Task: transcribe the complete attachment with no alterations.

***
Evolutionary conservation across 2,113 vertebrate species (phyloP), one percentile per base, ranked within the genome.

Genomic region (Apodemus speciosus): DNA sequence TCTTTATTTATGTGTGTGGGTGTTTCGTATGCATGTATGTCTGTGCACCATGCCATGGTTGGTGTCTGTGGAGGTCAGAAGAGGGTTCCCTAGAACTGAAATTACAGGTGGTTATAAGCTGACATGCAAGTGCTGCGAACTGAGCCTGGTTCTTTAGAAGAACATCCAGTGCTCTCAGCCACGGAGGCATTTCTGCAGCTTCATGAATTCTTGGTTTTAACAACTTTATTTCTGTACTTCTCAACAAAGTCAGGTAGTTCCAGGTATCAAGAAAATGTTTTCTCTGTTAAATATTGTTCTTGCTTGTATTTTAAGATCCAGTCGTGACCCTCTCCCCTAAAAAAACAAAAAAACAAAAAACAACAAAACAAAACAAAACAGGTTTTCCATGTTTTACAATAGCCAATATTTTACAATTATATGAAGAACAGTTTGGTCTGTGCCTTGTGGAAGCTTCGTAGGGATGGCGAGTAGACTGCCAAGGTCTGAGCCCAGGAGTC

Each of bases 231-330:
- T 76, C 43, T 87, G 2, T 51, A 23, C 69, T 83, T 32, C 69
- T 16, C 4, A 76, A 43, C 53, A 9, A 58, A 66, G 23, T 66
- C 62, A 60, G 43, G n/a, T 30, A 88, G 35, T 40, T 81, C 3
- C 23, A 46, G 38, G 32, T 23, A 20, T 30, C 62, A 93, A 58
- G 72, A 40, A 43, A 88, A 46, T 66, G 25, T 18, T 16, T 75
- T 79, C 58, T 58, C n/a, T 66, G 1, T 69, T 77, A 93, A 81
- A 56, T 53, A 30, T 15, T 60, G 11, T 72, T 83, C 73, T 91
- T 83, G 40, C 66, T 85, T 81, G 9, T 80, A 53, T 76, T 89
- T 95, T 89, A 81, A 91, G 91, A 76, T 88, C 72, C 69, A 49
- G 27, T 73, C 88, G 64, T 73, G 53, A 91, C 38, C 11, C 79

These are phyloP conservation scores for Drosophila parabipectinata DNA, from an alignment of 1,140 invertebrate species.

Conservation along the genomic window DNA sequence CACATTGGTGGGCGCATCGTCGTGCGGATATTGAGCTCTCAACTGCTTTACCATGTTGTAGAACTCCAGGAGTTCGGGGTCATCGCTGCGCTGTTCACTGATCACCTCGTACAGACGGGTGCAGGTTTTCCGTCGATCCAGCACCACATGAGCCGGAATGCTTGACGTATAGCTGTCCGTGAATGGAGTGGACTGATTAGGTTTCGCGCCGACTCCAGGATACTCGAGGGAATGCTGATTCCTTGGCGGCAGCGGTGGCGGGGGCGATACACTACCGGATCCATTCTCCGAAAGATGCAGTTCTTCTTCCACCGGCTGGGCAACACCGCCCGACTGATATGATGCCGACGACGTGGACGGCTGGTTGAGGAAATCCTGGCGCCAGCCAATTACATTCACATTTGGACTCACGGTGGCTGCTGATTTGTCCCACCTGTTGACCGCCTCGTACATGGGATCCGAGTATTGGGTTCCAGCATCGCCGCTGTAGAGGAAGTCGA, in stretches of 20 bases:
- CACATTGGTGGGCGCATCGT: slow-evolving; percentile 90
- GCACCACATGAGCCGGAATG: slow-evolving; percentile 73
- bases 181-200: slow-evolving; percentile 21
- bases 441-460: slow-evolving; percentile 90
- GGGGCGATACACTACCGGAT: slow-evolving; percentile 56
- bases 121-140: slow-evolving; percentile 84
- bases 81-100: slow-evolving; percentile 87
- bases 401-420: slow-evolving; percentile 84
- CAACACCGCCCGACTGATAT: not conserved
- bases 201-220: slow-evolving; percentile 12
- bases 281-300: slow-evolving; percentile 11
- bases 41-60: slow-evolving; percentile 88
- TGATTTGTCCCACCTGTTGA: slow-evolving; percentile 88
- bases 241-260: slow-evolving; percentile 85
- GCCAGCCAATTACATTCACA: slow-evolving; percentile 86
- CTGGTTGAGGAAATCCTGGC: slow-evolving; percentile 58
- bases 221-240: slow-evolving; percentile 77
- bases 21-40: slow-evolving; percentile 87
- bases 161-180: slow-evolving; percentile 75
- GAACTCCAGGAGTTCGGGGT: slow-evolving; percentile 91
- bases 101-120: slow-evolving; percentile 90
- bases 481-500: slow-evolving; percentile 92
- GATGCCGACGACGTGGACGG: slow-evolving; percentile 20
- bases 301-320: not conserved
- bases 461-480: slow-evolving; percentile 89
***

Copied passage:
Evolutionary conservation across 2,113 vertebrate species (phyloP), one percentile per base, ranked within the genome.

Genomic region (Apodemus speciosus): DNA sequence TCTTTATTTATGTGTGTGGGTGTTTCGTATGCATGTATGTCTGTGCACCATGCCATGGTTGGTGTCTGTGGAGGTCAGAAGAGGGTTCCCTAGAACTGAAATTACAGGTGGTTATAAGCTGACATGCAAGTGCTGCGAACTGAGCCTGGTTCTTTAGAAGAACATCCAGTGCTCTCAGCCACGGAGGCATTTCTGCAGCTTCATGAATTCTTGGTTTTAACAACTTTATTTCTGTACTTCTCAACAAAGTCAGGTAGTTCCAGGTATCAAGAAAATGTTTTCTCTGTTAAATATTGTTCTTGCTTGTATTTTAAGATCCAGTCGTGACCCTCTCCCCTAAAAAAACAAAAAAACAAAAAACAACAAAACAAAACAAAACAGGTTTTCCATGTTTTACAATAGCCAATATTTTACAATTATATGAAGAACAGTTTGGTCTGTGCCTTGTGGAAGCTTCGTAGGGATGGCGAGTAGACTGCCAAGGTCTGAGCCCAGGAGTC

Each of bases 231-330:
- T 76, C 43, T 87, G 2, T 51, A 23, C 69, T 83, T 32, C 69
- T 16, C 4, A 76, A 43, C 53, A 9, A 58, A 66, G 23, T 66
- C 62, A 60, G 43, G n/a, T 30, A 88, G 35, T 40, T 81, C 3
- C 23, A 46, G 38, G 32, T 23, A 20, T 30, C 62, A 93, A 58
- G 72, A 40, A 43, A 88, A 46, T 66, G 25, T 18, T 16, T 75
- T 79, C 58, T 58, C n/a, T 66, G 1, T 69, T 77, A 93, A 81
- A 56, T 53, A 30, T 15, T 60, G 11, T 72, T 83, C 73, T 91
- T 83, G 40, C 66, T 85, T 81, G 9, T 80, A 53, T 76, T 89
- T 95, T 89, A 81, A 91, G 91, A 76, T 88, C 72, C 69, A 49
- G 27, T 73, C 88, G 64, T 73, G 53, A 91, C 38, C 11, C 79

These are phyloP conservation scores for Drosophila parabipectinata DNA, from an alignment of 1,140 invertebrate species.

Conservation along the genomic window DNA sequence CACATTGGTGGGCGCATCGTCGTGCGGATATTGAGCTCTCAACTGCTTTACCATGTTGTAGAACTCCAGGAGTTCGGGGTCATCGCTGCGCTGTTCACTGATCACCTCGTACAGACGGGTGCAGGTTTTCCGTCGATCCAGCACCACATGAGCCGGAATGCTTGACGTATAGCTGTCCGTGAATGGAGTGGACTGATTAGGTTTCGCGCCGACTCCAGGATACTCGAGGGAATGCTGATTCCTTGGCGGCAGCGGTGGCGGGGGCGATACACTACCGGATCCATTCTCCGAAAGATGCAGTTCTTCTTCCACCGGCTGGGCAACACCGCCCGACTGATATGATGCCGACGACGTGGACGGCTGGTTGAGGAAATCCTGGCGCCAGCCAATTACATTCACATTTGGACTCACGGTGGCTGCTGATTTGTCCCACCTGTTGACCGCCTCGTACATGGGATCCGAGTATTGGGTTCCAGCATCGCCGCTGTAGAGGAAGTCGA, in stretches of 20 bases:
- CACATTGGTGGGCGCATCGT: slow-evolving; percentile 90
- GCACCACATGAGCCGGAATG: slow-evolving; percentile 73
- bases 181-200: slow-evolving; percentile 21
- bases 441-460: slow-evolving; percentile 90
- GGGGCGATACACTACCGGAT: slow-evolving; percentile 56
- bases 121-140: slow-evolving; percentile 84
- bases 81-100: slow-evolving; percentile 87
- bases 401-420: slow-evolving; percentile 84
- CAACACCGCCCGACTGATAT: not conserved
- bases 201-220: slow-evolving; percentile 12
- bases 281-300: slow-evolving; percentile 11
- bases 41-60: slow-evolving; percentile 88
- TGATTTGTCCCACCTGTTGA: slow-evolving; percentile 88
- bases 241-260: slow-evolving; percentile 85
- GCCAGCCAATTACATTCACA: slow-evolving; percentile 86
- CTGGTTGAGGAAATCCTGGC: slow-evolving; percentile 58
- bases 221-240: slow-evolving; percentile 77
- bases 21-40: slow-evolving; percentile 87
- bases 161-180: slow-evolving; percentile 75
- GAACTCCAGGAGTTCGGGGT: slow-evolving; percentile 91
- bases 101-120: slow-evolving; percentile 90
- bases 481-500: slow-evolving; percentile 92
- GATGCCGACGACGTGGACGG: slow-evolving; percentile 20
- bases 301-320: not conserved
- bases 461-480: slow-evolving; percentile 89